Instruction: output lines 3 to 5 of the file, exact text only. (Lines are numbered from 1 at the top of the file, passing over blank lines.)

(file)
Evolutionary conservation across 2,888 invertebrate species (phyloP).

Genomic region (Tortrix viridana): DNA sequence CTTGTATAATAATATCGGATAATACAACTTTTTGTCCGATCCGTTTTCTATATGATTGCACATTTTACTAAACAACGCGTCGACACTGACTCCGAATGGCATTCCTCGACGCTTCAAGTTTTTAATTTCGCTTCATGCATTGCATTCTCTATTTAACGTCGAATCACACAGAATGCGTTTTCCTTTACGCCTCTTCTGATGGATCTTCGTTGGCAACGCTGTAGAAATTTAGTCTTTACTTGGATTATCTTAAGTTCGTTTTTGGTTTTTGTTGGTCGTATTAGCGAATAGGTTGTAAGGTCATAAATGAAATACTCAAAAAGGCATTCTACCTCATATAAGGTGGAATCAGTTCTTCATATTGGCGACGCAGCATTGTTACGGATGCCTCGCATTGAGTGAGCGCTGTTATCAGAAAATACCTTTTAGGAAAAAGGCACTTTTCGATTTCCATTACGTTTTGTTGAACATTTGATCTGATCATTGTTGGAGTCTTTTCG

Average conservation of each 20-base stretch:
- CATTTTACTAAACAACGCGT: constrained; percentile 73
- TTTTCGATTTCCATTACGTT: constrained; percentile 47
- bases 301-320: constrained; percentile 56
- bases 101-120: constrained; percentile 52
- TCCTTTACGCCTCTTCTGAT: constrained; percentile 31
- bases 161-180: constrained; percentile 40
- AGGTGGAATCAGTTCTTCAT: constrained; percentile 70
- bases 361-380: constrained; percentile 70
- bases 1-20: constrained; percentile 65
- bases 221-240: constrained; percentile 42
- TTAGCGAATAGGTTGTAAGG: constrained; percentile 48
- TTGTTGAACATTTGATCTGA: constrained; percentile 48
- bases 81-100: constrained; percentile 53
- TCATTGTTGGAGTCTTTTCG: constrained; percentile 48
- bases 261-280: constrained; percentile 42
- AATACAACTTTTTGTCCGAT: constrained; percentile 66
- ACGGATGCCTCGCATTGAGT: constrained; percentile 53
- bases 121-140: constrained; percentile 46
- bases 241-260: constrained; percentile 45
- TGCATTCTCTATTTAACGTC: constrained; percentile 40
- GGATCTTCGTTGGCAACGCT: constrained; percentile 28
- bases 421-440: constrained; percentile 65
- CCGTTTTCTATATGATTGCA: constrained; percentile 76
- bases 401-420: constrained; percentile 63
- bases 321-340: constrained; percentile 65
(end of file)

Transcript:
Average conservation of each 20-base stretch:
- CATTTTACTAAACAACGCGT: constrained; percentile 73
- TTTTCGATTTCCATTACGTT: constrained; percentile 47